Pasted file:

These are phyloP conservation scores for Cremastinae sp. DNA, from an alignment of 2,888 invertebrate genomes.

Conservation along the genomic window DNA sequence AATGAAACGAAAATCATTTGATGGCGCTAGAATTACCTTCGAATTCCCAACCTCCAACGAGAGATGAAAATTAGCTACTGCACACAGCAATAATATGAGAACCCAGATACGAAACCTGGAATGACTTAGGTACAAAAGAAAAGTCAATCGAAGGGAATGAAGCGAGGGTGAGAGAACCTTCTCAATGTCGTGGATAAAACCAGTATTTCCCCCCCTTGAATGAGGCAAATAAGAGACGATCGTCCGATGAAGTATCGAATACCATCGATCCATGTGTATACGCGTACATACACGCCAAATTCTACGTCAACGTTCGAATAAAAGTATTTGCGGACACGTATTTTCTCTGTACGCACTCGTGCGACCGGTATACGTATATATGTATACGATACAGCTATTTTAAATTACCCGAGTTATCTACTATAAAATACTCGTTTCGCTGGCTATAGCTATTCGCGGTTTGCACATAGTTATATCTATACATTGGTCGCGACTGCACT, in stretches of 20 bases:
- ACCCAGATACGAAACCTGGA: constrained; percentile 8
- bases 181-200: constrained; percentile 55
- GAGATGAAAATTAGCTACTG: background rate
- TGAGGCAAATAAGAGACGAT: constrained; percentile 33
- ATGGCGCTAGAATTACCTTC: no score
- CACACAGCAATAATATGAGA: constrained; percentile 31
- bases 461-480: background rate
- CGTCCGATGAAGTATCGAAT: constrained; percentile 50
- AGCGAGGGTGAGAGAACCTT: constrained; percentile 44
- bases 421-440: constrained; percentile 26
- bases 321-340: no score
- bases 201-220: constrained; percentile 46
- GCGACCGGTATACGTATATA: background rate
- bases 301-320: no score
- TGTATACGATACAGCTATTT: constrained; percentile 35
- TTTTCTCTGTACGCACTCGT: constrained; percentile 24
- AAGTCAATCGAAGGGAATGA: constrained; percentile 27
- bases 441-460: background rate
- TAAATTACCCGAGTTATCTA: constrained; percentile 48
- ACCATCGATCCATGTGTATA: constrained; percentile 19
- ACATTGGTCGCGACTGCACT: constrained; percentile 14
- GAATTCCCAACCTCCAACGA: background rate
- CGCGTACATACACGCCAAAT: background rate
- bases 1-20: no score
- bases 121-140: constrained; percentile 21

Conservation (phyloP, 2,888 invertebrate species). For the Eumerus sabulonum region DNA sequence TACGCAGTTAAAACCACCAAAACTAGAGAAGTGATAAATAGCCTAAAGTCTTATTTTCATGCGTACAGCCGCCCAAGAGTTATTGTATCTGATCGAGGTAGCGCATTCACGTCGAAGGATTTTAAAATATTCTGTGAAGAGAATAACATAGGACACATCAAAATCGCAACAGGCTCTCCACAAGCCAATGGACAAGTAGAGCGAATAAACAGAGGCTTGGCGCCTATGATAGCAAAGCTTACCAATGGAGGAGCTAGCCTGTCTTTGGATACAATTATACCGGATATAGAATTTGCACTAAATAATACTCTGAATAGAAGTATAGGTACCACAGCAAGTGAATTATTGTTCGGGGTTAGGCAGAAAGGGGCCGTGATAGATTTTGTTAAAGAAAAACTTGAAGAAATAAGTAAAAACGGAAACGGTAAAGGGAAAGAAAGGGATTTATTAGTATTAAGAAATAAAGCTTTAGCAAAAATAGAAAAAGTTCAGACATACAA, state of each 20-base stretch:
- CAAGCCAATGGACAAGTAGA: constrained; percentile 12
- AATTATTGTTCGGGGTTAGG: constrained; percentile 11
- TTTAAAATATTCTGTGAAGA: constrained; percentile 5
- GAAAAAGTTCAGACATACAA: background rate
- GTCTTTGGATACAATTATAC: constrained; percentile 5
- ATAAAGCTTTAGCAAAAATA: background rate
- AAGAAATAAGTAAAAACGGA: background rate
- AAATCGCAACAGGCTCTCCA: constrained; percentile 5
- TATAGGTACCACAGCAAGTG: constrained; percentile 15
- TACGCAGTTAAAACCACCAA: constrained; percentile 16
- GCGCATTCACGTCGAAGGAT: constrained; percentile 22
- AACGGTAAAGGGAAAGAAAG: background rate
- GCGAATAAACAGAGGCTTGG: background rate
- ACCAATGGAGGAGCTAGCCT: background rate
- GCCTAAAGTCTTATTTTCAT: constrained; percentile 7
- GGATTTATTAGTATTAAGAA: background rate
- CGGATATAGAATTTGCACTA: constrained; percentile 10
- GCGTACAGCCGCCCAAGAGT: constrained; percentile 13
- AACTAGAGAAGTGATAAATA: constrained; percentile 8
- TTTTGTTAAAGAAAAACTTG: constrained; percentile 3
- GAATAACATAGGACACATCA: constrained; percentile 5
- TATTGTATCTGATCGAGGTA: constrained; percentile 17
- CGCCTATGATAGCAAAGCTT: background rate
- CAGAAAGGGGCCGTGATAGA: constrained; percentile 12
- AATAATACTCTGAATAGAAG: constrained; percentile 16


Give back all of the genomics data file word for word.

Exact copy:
These are phyloP conservation scores for Cremastinae sp. DNA, from an alignment of 2,888 invertebrate genomes.

Conservation along the genomic window DNA sequence AATGAAACGAAAATCATTTGATGGCGCTAGAATTACCTTCGAATTCCCAACCTCCAACGAGAGATGAAAATTAGCTACTGCACACAGCAATAATATGAGAACCCAGATACGAAACCTGGAATGACTTAGGTACAAAAGAAAAGTCAATCGAAGGGAATGAAGCGAGGGTGAGAGAACCTTCTCAATGTCGTGGATAAAACCAGTATTTCCCCCCCTTGAATGAGGCAAATAAGAGACGATCGTCCGATGAAGTATCGAATACCATCGATCCATGTGTATACGCGTACATACACGCCAAATTCTACGTCAACGTTCGAATAAAAGTATTTGCGGACACGTATTTTCTCTGTACGCACTCGTGCGACCGGTATACGTATATATGTATACGATACAGCTATTTTAAATTACCCGAGTTATCTACTATAAAATACTCGTTTCGCTGGCTATAGCTATTCGCGGTTTGCACATAGTTATATCTATACATTGGTCGCGACTGCACT, in stretches of 20 bases:
- ACCCAGATACGAAACCTGGA: constrained; percentile 8
- bases 181-200: constrained; percentile 55
- GAGATGAAAATTAGCTACTG: background rate
- TGAGGCAAATAAGAGACGAT: constrained; percentile 33
- ATGGCGCTAGAATTACCTTC: no score
- CACACAGCAATAATATGAGA: constrained; percentile 31
- bases 461-480: background rate
- CGTCCGATGAAGTATCGAAT: constrained; percentile 50
- AGCGAGGGTGAGAGAACCTT: constrained; percentile 44
- bases 421-440: constrained; percentile 26
- bases 321-340: no score
- bases 201-220: constrained; percentile 46
- GCGACCGGTATACGTATATA: background rate
- bases 301-320: no score
- TGTATACGATACAGCTATTT: constrained; percentile 35
- TTTTCTCTGTACGCACTCGT: constrained; percentile 24
- AAGTCAATCGAAGGGAATGA: constrained; percentile 27
- bases 441-460: background rate
- TAAATTACCCGAGTTATCTA: constrained; percentile 48
- ACCATCGATCCATGTGTATA: constrained; percentile 19
- ACATTGGTCGCGACTGCACT: constrained; percentile 14
- GAATTCCCAACCTCCAACGA: background rate
- CGCGTACATACACGCCAAAT: background rate
- bases 1-20: no score
- bases 121-140: constrained; percentile 21

Conservation (phyloP, 2,888 invertebrate species). For the Eumerus sabulonum region DNA sequence TACGCAGTTAAAACCACCAAAACTAGAGAAGTGATAAATAGCCTAAAGTCTTATTTTCATGCGTACAGCCGCCCAAGAGTTATTGTATCTGATCGAGGTAGCGCATTCACGTCGAAGGATTTTAAAATATTCTGTGAAGAGAATAACATAGGACACATCAAAATCGCAACAGGCTCTCCACAAGCCAATGGACAAGTAGAGCGAATAAACAGAGGCTTGGCGCCTATGATAGCAAAGCTTACCAATGGAGGAGCTAGCCTGTCTTTGGATACAATTATACCGGATATAGAATTTGCACTAAATAATACTCTGAATAGAAGTATAGGTACCACAGCAAGTGAATTATTGTTCGGGGTTAGGCAGAAAGGGGCCGTGATAGATTTTGTTAAAGAAAAACTTGAAGAAATAAGTAAAAACGGAAACGGTAAAGGGAAAGAAAGGGATTTATTAGTATTAAGAAATAAAGCTTTAGCAAAAATAGAAAAAGTTCAGACATACAA, state of each 20-base stretch:
- CAAGCCAATGGACAAGTAGA: constrained; percentile 12
- AATTATTGTTCGGGGTTAGG: constrained; percentile 11
- TTTAAAATATTCTGTGAAGA: constrained; percentile 5
- GAAAAAGTTCAGACATACAA: background rate
- GTCTTTGGATACAATTATAC: constrained; percentile 5
- ATAAAGCTTTAGCAAAAATA: background rate
- AAGAAATAAGTAAAAACGGA: background rate
- AAATCGCAACAGGCTCTCCA: constrained; percentile 5
- TATAGGTACCACAGCAAGTG: constrained; percentile 15
- TACGCAGTTAAAACCACCAA: constrained; percentile 16
- GCGCATTCACGTCGAAGGAT: constrained; percentile 22
- AACGGTAAAGGGAAAGAAAG: background rate
- GCGAATAAACAGAGGCTTGG: background rate
- ACCAATGGAGGAGCTAGCCT: background rate
- GCCTAAAGTCTTATTTTCAT: constrained; percentile 7
- GGATTTATTAGTATTAAGAA: background rate
- CGGATATAGAATTTGCACTA: constrained; percentile 10
- GCGTACAGCCGCCCAAGAGT: constrained; percentile 13
- AACTAGAGAAGTGATAAATA: constrained; percentile 8
- TTTTGTTAAAGAAAAACTTG: constrained; percentile 3
- GAATAACATAGGACACATCA: constrained; percentile 5
- TATTGTATCTGATCGAGGTA: constrained; percentile 17
- CGCCTATGATAGCAAAGCTT: background rate
- CAGAAAGGGGCCGTGATAGA: constrained; percentile 12
- AATAATACTCTGAATAGAAG: constrained; percentile 16